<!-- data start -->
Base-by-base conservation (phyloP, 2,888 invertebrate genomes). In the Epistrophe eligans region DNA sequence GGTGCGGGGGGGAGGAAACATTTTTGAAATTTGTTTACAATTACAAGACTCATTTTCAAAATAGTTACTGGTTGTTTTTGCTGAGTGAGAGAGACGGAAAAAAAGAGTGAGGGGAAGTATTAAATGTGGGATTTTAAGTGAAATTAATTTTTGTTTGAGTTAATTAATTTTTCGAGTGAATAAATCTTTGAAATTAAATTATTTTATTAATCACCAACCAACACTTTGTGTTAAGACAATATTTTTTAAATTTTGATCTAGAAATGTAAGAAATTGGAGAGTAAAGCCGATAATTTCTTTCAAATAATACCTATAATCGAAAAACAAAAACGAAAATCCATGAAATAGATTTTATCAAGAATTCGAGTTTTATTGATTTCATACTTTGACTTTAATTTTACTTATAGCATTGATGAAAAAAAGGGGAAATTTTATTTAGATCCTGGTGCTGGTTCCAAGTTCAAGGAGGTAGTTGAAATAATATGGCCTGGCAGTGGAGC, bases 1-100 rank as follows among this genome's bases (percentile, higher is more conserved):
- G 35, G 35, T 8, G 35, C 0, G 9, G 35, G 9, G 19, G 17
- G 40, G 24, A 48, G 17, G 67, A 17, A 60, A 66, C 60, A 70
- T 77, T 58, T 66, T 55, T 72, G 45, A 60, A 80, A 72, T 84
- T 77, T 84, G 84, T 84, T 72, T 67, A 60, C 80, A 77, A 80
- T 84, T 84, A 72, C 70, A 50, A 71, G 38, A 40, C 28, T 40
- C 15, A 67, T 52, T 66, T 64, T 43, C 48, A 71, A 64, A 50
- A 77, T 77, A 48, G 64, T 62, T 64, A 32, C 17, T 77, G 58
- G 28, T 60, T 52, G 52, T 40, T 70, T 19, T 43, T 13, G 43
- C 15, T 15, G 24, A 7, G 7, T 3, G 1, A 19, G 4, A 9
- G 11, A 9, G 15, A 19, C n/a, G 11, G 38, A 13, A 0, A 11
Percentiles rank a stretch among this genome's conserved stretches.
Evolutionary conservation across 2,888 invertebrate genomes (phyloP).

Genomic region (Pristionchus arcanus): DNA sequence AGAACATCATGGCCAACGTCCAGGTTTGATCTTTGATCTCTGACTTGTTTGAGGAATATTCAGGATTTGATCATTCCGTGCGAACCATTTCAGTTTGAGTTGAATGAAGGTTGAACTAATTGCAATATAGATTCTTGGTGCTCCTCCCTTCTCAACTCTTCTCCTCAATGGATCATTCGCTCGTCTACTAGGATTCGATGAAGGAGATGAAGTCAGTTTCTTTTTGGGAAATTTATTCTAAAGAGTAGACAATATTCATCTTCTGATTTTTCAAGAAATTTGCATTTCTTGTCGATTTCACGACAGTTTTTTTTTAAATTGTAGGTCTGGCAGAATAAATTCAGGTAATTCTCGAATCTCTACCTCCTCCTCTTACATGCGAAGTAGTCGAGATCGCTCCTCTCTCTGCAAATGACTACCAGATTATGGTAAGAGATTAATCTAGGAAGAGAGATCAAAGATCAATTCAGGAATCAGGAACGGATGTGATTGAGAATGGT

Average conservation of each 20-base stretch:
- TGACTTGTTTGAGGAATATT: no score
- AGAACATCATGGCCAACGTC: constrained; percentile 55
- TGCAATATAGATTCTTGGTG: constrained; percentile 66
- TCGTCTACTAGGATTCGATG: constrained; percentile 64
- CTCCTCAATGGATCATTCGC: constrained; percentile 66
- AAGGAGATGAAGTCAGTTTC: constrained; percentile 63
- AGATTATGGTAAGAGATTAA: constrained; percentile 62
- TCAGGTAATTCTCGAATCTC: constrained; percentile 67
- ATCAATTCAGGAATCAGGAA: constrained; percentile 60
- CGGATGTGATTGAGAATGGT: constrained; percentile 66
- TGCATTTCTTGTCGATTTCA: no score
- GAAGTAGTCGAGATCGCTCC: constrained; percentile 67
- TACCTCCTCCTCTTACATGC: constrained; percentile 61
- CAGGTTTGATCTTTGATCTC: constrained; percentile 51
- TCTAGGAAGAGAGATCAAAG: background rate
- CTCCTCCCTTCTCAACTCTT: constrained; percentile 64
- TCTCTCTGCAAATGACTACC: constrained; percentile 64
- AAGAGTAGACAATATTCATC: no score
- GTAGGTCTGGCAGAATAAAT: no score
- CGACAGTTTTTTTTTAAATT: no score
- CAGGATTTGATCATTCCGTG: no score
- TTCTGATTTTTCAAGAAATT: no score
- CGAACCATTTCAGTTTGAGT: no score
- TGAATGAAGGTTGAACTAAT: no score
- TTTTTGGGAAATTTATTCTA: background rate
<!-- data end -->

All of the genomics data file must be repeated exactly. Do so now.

Base-by-base conservation (phyloP, 2,888 invertebrate genomes). In the Epistrophe eligans region DNA sequence GGTGCGGGGGGGAGGAAACATTTTTGAAATTTGTTTACAATTACAAGACTCATTTTCAAAATAGTTACTGGTTGTTTTTGCTGAGTGAGAGAGACGGAAAAAAAGAGTGAGGGGAAGTATTAAATGTGGGATTTTAAGTGAAATTAATTTTTGTTTGAGTTAATTAATTTTTCGAGTGAATAAATCTTTGAAATTAAATTATTTTATTAATCACCAACCAACACTTTGTGTTAAGACAATATTTTTTAAATTTTGATCTAGAAATGTAAGAAATTGGAGAGTAAAGCCGATAATTTCTTTCAAATAATACCTATAATCGAAAAACAAAAACGAAAATCCATGAAATAGATTTTATCAAGAATTCGAGTTTTATTGATTTCATACTTTGACTTTAATTTTACTTATAGCATTGATGAAAAAAAGGGGAAATTTTATTTAGATCCTGGTGCTGGTTCCAAGTTCAAGGAGGTAGTTGAAATAATATGGCCTGGCAGTGGAGC, bases 1-100 rank as follows among this genome's bases (percentile, higher is more conserved):
- G 35, G 35, T 8, G 35, C 0, G 9, G 35, G 9, G 19, G 17
- G 40, G 24, A 48, G 17, G 67, A 17, A 60, A 66, C 60, A 70
- T 77, T 58, T 66, T 55, T 72, G 45, A 60, A 80, A 72, T 84
- T 77, T 84, G 84, T 84, T 72, T 67, A 60, C 80, A 77, A 80
- T 84, T 84, A 72, C 70, A 50, A 71, G 38, A 40, C 28, T 40
- C 15, A 67, T 52, T 66, T 64, T 43, C 48, A 71, A 64, A 50
- A 77, T 77, A 48, G 64, T 62, T 64, A 32, C 17, T 77, G 58
- G 28, T 60, T 52, G 52, T 40, T 70, T 19, T 43, T 13, G 43
- C 15, T 15, G 24, A 7, G 7, T 3, G 1, A 19, G 4, A 9
- G 11, A 9, G 15, A 19, C n/a, G 11, G 38, A 13, A 0, A 11
Percentiles rank a stretch among this genome's conserved stretches.
Evolutionary conservation across 2,888 invertebrate genomes (phyloP).

Genomic region (Pristionchus arcanus): DNA sequence AGAACATCATGGCCAACGTCCAGGTTTGATCTTTGATCTCTGACTTGTTTGAGGAATATTCAGGATTTGATCATTCCGTGCGAACCATTTCAGTTTGAGTTGAATGAAGGTTGAACTAATTGCAATATAGATTCTTGGTGCTCCTCCCTTCTCAACTCTTCTCCTCAATGGATCATTCGCTCGTCTACTAGGATTCGATGAAGGAGATGAAGTCAGTTTCTTTTTGGGAAATTTATTCTAAAGAGTAGACAATATTCATCTTCTGATTTTTCAAGAAATTTGCATTTCTTGTCGATTTCACGACAGTTTTTTTTTAAATTGTAGGTCTGGCAGAATAAATTCAGGTAATTCTCGAATCTCTACCTCCTCCTCTTACATGCGAAGTAGTCGAGATCGCTCCTCTCTCTGCAAATGACTACCAGATTATGGTAAGAGATTAATCTAGGAAGAGAGATCAAAGATCAATTCAGGAATCAGGAACGGATGTGATTGAGAATGGT

Average conservation of each 20-base stretch:
- TGACTTGTTTGAGGAATATT: no score
- AGAACATCATGGCCAACGTC: constrained; percentile 55
- TGCAATATAGATTCTTGGTG: constrained; percentile 66
- TCGTCTACTAGGATTCGATG: constrained; percentile 64
- CTCCTCAATGGATCATTCGC: constrained; percentile 66
- AAGGAGATGAAGTCAGTTTC: constrained; percentile 63
- AGATTATGGTAAGAGATTAA: constrained; percentile 62
- TCAGGTAATTCTCGAATCTC: constrained; percentile 67
- ATCAATTCAGGAATCAGGAA: constrained; percentile 60
- CGGATGTGATTGAGAATGGT: constrained; percentile 66
- TGCATTTCTTGTCGATTTCA: no score
- GAAGTAGTCGAGATCGCTCC: constrained; percentile 67
- TACCTCCTCCTCTTACATGC: constrained; percentile 61
- CAGGTTTGATCTTTGATCTC: constrained; percentile 51
- TCTAGGAAGAGAGATCAAAG: background rate
- CTCCTCCCTTCTCAACTCTT: constrained; percentile 64
- TCTCTCTGCAAATGACTACC: constrained; percentile 64
- AAGAGTAGACAATATTCATC: no score
- GTAGGTCTGGCAGAATAAAT: no score
- CGACAGTTTTTTTTTAAATT: no score
- CAGGATTTGATCATTCCGTG: no score
- TTCTGATTTTTCAAGAAATT: no score
- CGAACCATTTCAGTTTGAGT: no score
- TGAATGAAGGTTGAACTAAT: no score
- TTTTTGGGAAATTTATTCTA: background rate